“Once Upon a Mattress” gives refreshing twist on classic fairy tale

Musical retelling of “The Princess and the Pea” sends new feminist message

Phoebe+Rudnick%2C+Laura+Stone%2C+Sofia+McGrath%2C+and+Jordan+Pritzker+shine+in+their+respective+roles+%7C+Neustadt
Phoebe Rudnick, Laura Stone, Sofia McGrath, and Jordan Pritzker shine in their respective roles | Neustadt

Phoebe Rudnick, Laura Stone, Sofia McGrath, and Jordan Pritzker shine in their respective roles | Neustadt

Phoebe Rudnick, Laura Stone, Sofia McGrath, and Jordan Pritzker shine in their respective roles | Neustadt

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A twist on Hans Christian Andersen’s classic fairy tale, “Princess and the Pea,” brought smiles and laughs to the faces of the audience watching the musical play “Once Upon a Mattress,” performed by Choir Opera from Mar. 8 to Mar. 11.

Marshall Barer’s play starts off with the minstrels singing “Many Moons Ago,” explaining the story of the Princess and the Pea. Being a comedic musical play, it then gets argued by characters Jester and Sorceress, clearing it up and informing the audience of the true story of the princess.

The first plot conflict that we as an audience find out is that Prince Dauntless is lonely on the look-out for his bride to be.

The audience is then introduced  the environment of the kingdom. Prince Dauntless’s father, King Sextimus, suffers from a curse making him unable to speak. The curse can only be broken when “the mouse devours the hawk.” The prince’s mother, Queen Agravia, plays the antagonist of the musical. Due to King Sextimus’s cursed situation and everyone’s uncertainty of when it’s going to break, Queen Agravia took over.

Queen Agravia cannot get herself to allow any princess to marry her dear, beloved son. In order to make it difficult for the prince to find the one, the queen develops a “sensitivity” test and gives it to all the princesses that Prince Dauntless had interests in. Previously, she has already tested 11 princesses, all of whom failed.

Senior Lauren Ellis, who played the role for Queen Agravia, said “Being the antagonist was honestly so much fun. She’s kind of a nut job, so it was really fun to just get on stage and be someone completely ridiculous and different from myself. Also, the crown I had to wear was really heavy so it made it a bit easier to be grouchy.”

The people of the Kingdom are in a hurry for a new king, due to the fact that Queen Agravia is a dominating, over-ruling “witch.” Two specific characters that truly worries about the situation of a single prince, a controlling queen and a mute king are the couple of Lady Larken and Sir Harry.

To gain more reasons as to why Prince Dauntless needs to find himself a princess, Lady Larken hits Sir Harry with the news that he is a soon-to-be father. Sir Harry then goes on a journey to once and for all, find Prince Dauntless the love of his life.

Sir Harry comes back to the kingdom with, lo and behold, Princess Winnifred.

Princess Winnifred is introduced into the play as a mess. She had just swam the moat and doesn’t hold “princess-like” mannerisms, making it difficult for the people of the kingdom to believe she truly is from a royal bloodline. 

Prince Dauntless immediately falls “in love with a girl named Fred” (Fred being the preferred name of Princess Winnifred), musically expressed in the number “Song of Love.”

“The biggest challenge about Winnifred was becoming completely uninhibited and ridiculous. I had to not at all care about being embarrassed and release my inner goofiness. The whole show was so silly and the entire cast had to embrace it and go over the top,” said senior Gracie Nayman, who played the role of Princess Winnifred.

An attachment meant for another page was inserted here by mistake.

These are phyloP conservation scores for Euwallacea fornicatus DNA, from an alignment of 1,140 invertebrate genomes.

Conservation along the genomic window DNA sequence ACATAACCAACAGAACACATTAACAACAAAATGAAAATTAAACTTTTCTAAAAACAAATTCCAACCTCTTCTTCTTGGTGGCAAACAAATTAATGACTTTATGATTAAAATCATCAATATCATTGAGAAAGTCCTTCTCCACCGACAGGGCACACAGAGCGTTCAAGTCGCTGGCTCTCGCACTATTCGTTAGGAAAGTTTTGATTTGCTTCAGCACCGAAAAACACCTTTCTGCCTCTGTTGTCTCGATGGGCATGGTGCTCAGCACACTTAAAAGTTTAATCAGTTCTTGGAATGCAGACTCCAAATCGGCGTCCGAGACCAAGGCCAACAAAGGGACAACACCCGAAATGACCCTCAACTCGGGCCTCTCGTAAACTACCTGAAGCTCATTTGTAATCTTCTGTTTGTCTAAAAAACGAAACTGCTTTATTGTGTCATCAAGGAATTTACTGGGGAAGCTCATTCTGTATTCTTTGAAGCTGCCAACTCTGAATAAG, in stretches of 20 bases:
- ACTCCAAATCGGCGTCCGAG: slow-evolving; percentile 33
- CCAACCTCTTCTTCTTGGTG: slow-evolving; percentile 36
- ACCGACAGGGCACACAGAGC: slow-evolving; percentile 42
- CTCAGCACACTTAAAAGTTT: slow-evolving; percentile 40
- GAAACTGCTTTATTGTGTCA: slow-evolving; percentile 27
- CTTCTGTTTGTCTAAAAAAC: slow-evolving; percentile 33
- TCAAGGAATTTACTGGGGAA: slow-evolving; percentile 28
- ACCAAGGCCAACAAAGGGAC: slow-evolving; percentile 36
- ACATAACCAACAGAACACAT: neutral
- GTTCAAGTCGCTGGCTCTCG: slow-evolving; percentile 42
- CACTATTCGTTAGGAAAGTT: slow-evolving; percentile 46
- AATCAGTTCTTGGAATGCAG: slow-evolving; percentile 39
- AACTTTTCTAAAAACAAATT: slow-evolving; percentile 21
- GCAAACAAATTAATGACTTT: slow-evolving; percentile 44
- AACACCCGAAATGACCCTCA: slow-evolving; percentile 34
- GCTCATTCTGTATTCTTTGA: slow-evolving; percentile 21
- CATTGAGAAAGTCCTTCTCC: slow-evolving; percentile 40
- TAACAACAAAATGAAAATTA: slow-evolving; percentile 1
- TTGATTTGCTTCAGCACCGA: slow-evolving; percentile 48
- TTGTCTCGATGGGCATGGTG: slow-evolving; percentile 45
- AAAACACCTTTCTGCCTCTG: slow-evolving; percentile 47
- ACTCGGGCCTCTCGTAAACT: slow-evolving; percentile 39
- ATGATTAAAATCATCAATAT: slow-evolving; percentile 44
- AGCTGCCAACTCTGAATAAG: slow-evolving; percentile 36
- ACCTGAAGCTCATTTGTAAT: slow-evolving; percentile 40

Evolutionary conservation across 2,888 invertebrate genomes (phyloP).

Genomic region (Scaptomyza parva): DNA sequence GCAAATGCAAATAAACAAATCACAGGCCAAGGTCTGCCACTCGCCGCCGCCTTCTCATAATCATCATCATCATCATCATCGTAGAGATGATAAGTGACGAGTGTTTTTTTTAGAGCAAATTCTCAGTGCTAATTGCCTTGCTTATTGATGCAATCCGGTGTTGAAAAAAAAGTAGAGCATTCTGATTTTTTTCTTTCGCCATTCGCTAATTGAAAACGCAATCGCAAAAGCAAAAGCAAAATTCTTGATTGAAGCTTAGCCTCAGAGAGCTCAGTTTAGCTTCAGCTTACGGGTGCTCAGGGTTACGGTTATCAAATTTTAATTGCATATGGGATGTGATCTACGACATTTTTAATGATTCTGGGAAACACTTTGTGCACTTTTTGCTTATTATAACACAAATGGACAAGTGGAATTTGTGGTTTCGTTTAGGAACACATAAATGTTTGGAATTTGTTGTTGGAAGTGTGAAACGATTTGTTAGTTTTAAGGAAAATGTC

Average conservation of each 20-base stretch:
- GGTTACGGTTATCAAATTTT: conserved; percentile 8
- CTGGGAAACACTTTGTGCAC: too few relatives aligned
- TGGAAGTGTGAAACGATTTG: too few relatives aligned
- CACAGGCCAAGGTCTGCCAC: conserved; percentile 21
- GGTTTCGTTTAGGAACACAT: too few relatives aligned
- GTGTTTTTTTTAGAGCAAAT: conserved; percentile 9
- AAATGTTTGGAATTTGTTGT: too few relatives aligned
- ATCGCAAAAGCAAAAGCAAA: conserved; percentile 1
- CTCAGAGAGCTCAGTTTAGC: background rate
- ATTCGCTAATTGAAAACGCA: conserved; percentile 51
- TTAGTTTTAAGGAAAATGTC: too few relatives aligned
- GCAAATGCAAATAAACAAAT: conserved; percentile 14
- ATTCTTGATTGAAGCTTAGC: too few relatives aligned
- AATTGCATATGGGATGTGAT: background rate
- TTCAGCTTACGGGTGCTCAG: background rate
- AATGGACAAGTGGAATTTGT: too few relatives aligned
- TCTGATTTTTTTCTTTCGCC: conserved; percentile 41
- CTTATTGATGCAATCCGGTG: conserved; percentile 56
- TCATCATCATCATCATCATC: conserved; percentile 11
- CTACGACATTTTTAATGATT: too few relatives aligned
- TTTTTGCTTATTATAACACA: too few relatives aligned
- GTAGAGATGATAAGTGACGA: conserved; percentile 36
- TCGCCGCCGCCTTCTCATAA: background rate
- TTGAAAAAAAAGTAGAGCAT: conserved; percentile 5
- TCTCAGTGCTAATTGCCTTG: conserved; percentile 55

After finally convincing the queen that Fred is in fact a princess of royal blood, she gets put to the test. Although the test is both absurd and almost impossible, it is a breeze for Fred to pass.

Queen Agravia then tries to cheat her way out of the deal, demanding Fred to leave but the passive, mama’s boy Prince Dauntless finally shows that he’s had enough and tells her “no.” As soon as the empowering moment passes, King Sextimus gains his voice back while Queen Agravia loses hers.

The show was not only entertaining but nostalgic, being a spin off on one of my favorite fairy tales. However, I preferred this take on the classic tale because it was empowering as well as comedic. I loved how a prince fell madly in love with a princess named Fred and I loved how it didn’t close with the typical “happily ever after” ending but instead, with the rat devouring the hawk.

Senior Maliha Sayed who played Lady Larken said, “The play is primarily a goofy comedy meant to entertain people so there aren’t a lot of deeper emotional messages but I also feel as though we could all be inspired by the spirit of Winnifred, because she is nothing but herself. All she had to do was exist as she was and she ended up with the happy ending she wanted. It’s kind of sweet for me to think about it that way.”

“The main story surrounds a mother’s attempted sabotage of the girl that really loves her son. This girl, Princess Winnifred, is not a conventional princess. She’s strong, blunt and very charismatic,” said senior Frankie Nayman who played the role of Sir Harry.

“The director also wanted to shift the power dynamic in the relationship between my Sir Harry and Lady Larken. Rather than seeing Larken becoming pregnant and dependent on Harry to rescue her,” Nayman said. “We tried to portray the story so that it was clear that Larken was using the pregnancy to her advantage and manipulating Harry into what she wanted. Overall, the message was intended to be a very feminist one, which I think is wonderful.”

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